“the camera just rolls”

On a daily basis, I make excuses for why I didn’t have enough time to finish that project, didn’t find the time to help with that thing, can’t remember the last time I went to that place or visited that person–we all do this.

We over-think, or rather, over-burden ourselves with feelings of obligation and criticism, whether the sentiments emerge from our own psyche or are influenced by other people in our lives.

I was inspired by a site that I came across yesterday called oneword.com. In the help section, founder Brian Kessler states the following:

oneword™ is a simple writing exercise.

it is not about learning new words.
nor is it about defining words. [….]

the real purpose of this exercise is to alleviate
our natural tendency to edit everything—and learn
to flow.

an analogy would be a film camera:
when a film is shot, the camera just rolls and captures
everything—good and bad. [….]

the camera operator doesn’t keep stopping the camera and
rewinding and editing on-the-fly—the camera just rolls.
if it were to stop, some of the best performances
and spontaneous moments might be missed.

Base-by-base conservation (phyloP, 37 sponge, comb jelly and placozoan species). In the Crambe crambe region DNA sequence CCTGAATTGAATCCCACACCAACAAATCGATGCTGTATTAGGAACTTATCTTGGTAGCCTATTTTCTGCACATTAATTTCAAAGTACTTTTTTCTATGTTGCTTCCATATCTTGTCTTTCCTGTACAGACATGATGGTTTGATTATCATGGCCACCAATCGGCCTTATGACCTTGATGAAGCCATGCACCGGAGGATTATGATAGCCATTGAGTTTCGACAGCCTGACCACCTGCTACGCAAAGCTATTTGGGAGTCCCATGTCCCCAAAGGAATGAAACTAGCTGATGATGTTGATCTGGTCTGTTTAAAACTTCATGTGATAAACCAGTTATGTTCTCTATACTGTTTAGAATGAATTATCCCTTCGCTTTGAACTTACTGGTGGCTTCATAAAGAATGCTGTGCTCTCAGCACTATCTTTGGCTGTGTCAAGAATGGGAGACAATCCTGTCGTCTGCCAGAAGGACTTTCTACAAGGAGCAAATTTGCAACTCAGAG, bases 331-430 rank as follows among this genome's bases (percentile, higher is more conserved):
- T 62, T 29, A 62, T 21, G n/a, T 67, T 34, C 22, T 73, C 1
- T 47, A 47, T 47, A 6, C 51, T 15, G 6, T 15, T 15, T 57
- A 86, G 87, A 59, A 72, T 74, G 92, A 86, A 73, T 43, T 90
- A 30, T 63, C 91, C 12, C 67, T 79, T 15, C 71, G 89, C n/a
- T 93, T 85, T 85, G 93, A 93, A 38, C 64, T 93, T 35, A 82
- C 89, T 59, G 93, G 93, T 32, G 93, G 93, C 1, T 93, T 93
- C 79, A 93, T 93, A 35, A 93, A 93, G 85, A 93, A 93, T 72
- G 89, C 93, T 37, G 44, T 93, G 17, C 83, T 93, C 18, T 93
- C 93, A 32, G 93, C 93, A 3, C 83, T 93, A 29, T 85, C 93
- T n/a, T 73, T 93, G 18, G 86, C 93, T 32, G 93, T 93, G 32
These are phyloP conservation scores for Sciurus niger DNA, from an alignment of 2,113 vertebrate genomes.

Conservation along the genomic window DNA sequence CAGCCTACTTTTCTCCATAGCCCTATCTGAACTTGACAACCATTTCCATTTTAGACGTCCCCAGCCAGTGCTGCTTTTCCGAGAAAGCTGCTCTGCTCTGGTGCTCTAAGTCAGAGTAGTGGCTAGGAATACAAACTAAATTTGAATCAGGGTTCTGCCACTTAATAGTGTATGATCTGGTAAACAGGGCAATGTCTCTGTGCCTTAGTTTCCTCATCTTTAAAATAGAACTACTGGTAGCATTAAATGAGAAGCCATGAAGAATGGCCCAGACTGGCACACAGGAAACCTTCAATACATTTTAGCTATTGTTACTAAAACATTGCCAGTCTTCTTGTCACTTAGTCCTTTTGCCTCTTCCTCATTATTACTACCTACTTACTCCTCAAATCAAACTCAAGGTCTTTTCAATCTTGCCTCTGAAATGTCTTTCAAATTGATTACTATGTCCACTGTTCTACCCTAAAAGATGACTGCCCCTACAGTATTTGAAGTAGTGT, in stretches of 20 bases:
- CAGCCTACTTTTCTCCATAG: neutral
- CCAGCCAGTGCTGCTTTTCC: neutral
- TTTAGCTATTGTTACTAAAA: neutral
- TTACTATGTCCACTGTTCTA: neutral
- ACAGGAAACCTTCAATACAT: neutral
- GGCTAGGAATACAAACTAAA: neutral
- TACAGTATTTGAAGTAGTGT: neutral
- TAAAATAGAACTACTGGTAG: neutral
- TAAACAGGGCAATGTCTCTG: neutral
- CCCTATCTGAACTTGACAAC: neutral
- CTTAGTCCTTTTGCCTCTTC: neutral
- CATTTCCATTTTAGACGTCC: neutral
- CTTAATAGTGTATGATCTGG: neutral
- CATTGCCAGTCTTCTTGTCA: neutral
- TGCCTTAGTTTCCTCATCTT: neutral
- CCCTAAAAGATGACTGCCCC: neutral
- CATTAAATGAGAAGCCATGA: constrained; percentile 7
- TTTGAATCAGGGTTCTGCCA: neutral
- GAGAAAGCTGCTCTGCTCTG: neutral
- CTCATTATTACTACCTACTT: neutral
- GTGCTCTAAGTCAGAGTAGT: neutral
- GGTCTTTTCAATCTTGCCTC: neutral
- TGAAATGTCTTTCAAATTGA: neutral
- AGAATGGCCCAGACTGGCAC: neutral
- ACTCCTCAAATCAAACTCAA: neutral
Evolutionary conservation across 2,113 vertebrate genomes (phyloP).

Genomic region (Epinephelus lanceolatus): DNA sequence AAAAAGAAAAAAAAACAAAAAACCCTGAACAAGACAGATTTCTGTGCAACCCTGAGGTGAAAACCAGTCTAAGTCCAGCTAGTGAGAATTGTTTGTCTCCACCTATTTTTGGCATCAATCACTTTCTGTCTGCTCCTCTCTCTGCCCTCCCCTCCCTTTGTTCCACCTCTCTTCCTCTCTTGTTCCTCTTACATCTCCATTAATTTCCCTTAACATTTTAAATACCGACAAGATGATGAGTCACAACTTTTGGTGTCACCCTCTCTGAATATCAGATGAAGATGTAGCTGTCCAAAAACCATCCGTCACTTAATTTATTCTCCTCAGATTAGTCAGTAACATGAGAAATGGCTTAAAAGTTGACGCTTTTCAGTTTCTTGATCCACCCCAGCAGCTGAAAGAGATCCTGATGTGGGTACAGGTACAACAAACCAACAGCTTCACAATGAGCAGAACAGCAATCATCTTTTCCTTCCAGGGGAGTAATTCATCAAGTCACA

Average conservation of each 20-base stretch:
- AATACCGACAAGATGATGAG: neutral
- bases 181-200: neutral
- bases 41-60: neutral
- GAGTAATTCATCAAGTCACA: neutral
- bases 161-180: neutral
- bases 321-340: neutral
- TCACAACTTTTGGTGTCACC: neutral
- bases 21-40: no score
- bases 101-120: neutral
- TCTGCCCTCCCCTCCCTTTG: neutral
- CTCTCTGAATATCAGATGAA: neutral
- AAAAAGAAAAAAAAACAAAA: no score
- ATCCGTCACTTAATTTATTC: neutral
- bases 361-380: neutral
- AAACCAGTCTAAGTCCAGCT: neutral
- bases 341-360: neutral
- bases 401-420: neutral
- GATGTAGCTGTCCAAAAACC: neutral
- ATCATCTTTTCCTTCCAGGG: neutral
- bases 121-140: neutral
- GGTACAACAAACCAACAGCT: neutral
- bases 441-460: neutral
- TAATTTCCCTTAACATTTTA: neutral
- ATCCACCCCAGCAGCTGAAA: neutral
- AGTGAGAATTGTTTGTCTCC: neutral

be the camera. well, that’s a stupid saying, but
you get the idea. in writing—just flow. go back later
and edit.

I tried the one-minute exrcise, and prompted by the word propel, here’s what I wrote:

Propel // April 2010

In an effort to “be the camera,” here’s my ten-months-out-of-college update. Things are still going well with my job, and my position has been extended, so I will be at Duke through the end of September. I am in the midst of looking for new job openings in the area since I want to have another full-time position lined up for the fall. I’ve recently come to the realization that–ideally–a job that involves some creative component would be particularly fulfilling and meaningful for me. How that creativity actually transpires within an organization or company is still up in the air, but it is something I value more now than before.